The president of the United States is in grave legal peril. He has run out of lies and luck, and things are only going to get worse for him as missing Russia scandal puzzle pieces get filled in and we inch closer to the full story.
In a day of extraordinarily portentous Russia scandal developments, prosecutors said in legal memorandums pertaining to Michael Cohen, Trump’s longtime personal lawyer and fixer, and his former campaign manager Paul Manafort, that the president committed felonies in making hush money payments to two women with whom he had affairs, had hitherto unknown contacts with Russia through Cohen beginning in 2015 and continuing as recently as this year, and that Manafort lied about being in touch with Trump administration officials and a probable Russian spy.
Federal prosecutors from the Southern District of New York (SDNY) — in other words, Trump’s own Justice Department — argued in a scathing sentencing memorandum to District Judge William H. Pauley III made public late Friday afternoon that Cohen should receive “a substantial term of imprisonment,” at least 51 months under sentencing guidelines, for various finance-related crimes and most significantly his role in the hush money payments — each one a felony — approved by Trump made to Stormy Daniels and Karen McDougal to keep them from going public as the 2016 election approached.
Cohen, 52, has asked for a sentence of no prison time when he is sentenced next week, but SDNY prosecutors said that while he did eventually provide useful information, he refused to disclose everything he knew about the 2016 campaign.
“After cheating the IRS for years, lying to banks and to Congress, and seeking to criminally influence the Presidential election, Cohen’s decision to plead guilty — rather than seek a pardon for his manifold crimes — does not make him a hero,” SDNY prosecutors wrote.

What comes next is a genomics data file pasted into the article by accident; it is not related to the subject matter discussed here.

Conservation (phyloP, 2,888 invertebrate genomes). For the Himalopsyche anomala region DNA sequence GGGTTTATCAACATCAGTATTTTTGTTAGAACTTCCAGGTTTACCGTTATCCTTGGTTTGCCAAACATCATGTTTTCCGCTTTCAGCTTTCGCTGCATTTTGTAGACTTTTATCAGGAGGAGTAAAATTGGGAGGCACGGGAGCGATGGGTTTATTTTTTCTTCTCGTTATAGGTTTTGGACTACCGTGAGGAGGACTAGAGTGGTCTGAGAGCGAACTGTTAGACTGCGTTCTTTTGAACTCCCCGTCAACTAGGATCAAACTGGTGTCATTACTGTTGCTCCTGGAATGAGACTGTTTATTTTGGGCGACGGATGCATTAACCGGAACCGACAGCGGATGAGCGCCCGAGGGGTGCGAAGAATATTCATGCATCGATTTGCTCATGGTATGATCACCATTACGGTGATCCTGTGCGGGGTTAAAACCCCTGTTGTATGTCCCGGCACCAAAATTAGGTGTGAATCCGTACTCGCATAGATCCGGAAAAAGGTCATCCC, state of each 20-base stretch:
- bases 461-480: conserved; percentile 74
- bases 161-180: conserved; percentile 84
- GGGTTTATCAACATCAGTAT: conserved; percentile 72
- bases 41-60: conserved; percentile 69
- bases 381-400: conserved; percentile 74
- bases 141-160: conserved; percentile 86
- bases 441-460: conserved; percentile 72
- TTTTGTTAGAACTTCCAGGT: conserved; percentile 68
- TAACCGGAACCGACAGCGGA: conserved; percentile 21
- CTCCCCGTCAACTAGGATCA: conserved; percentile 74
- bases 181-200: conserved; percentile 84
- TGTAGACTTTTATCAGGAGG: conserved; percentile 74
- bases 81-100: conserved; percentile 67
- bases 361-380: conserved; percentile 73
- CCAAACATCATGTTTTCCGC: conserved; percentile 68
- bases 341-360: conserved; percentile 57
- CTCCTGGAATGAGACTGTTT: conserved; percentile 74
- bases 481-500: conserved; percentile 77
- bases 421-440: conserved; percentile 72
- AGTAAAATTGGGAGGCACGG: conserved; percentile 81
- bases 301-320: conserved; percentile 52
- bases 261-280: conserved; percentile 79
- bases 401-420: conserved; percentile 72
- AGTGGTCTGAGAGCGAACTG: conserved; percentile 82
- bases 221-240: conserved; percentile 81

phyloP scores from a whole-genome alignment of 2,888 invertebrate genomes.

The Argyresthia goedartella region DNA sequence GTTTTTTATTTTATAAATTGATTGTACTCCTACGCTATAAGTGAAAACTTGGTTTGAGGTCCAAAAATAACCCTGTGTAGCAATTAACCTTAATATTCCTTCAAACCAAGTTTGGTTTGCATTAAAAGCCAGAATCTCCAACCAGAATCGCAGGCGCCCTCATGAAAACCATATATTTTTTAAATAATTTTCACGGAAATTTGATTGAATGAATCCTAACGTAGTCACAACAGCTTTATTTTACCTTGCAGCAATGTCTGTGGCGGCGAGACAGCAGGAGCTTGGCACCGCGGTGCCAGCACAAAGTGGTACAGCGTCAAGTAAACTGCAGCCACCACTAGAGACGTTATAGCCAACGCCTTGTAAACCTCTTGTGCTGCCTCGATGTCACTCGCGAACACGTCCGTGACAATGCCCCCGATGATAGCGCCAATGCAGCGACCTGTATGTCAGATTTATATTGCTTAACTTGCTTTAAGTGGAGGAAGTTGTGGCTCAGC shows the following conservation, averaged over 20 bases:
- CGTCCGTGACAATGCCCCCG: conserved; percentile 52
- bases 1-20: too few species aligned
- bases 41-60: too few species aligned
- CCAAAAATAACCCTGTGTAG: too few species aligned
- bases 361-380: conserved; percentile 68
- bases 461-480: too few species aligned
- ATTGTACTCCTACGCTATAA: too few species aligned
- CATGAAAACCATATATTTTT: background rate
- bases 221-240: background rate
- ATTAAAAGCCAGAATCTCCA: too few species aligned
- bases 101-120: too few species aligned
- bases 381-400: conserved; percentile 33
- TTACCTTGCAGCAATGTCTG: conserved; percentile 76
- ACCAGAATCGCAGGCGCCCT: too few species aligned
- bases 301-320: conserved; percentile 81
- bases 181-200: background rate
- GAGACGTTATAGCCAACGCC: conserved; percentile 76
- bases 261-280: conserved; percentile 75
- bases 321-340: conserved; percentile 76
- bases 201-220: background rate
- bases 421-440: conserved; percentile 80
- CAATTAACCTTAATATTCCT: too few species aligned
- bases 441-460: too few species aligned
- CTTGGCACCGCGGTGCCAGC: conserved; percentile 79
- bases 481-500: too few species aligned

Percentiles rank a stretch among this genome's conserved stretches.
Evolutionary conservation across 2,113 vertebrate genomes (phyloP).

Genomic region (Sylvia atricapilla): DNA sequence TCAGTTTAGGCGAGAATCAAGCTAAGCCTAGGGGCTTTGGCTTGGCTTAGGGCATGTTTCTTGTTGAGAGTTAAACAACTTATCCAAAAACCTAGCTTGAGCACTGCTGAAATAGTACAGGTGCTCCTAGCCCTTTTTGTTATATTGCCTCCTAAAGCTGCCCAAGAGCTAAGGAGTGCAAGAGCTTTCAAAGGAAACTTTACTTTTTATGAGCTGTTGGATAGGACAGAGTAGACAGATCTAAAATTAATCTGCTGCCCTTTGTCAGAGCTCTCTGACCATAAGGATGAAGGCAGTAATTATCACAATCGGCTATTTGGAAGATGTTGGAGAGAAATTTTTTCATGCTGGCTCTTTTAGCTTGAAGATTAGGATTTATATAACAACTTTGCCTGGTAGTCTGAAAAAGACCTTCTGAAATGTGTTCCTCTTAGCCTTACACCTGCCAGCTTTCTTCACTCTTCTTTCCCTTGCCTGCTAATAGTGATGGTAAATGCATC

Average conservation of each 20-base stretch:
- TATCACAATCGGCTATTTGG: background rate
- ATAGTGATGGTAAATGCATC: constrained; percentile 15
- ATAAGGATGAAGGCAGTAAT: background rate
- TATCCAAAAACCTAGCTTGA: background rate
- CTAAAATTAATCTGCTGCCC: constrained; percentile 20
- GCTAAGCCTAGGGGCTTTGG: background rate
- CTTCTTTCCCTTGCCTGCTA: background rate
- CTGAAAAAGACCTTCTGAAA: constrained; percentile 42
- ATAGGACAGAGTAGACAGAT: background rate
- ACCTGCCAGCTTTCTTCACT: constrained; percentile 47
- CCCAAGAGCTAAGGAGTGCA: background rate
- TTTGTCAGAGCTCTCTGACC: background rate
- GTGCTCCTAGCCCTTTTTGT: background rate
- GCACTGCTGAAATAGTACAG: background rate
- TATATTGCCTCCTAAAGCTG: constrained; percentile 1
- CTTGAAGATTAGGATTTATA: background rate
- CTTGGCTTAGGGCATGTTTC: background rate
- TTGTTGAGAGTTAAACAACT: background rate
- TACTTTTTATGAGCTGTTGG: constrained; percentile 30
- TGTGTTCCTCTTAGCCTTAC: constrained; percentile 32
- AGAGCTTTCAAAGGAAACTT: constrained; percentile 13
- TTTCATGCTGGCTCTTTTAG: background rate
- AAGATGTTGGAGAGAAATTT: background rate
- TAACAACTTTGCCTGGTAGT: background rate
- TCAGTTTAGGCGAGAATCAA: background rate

The prosecutors said Cohen’s actions — and by inference Trump’s — “struck a blow to one of the core goals of the federal campaign finance laws: transparency” as [Cohen] “sought to influence the election from the shadows.”
In a separate filing to Judge Pauley on Cohen also made public late Friday afternoon, Special Counsel Robert Mueller’s office took a less aggressive tack, saying that Cohen took “significant steps” to help his own investigation — as opposed to the SDNY investigation into Cohen’s financial crimes and role in the hush payments — after accepting a plea agreement and has accepted responsibility for his crimes. Mueller argued that any sentence Cohen serves run concurrently.
Most intriguingly, Mueller said Cohen’s cooperation included information on a contact he received in November 2015 from a “Russian national” seeking “political synergy” and “synergy on a government level,” and offered to set up a meeting between Trump and Vladimir Putin.
His cooperation also included “useful information concerning certain discrete Russia-related matters core to its investigation that he obtained by virtue of his regular contact” with Trump Organization executives during the campaign, as well as “relevant and useful information concerning his contacts with persons connected to the White House during the 2017–2018 time period.” Can you say presidential pardons?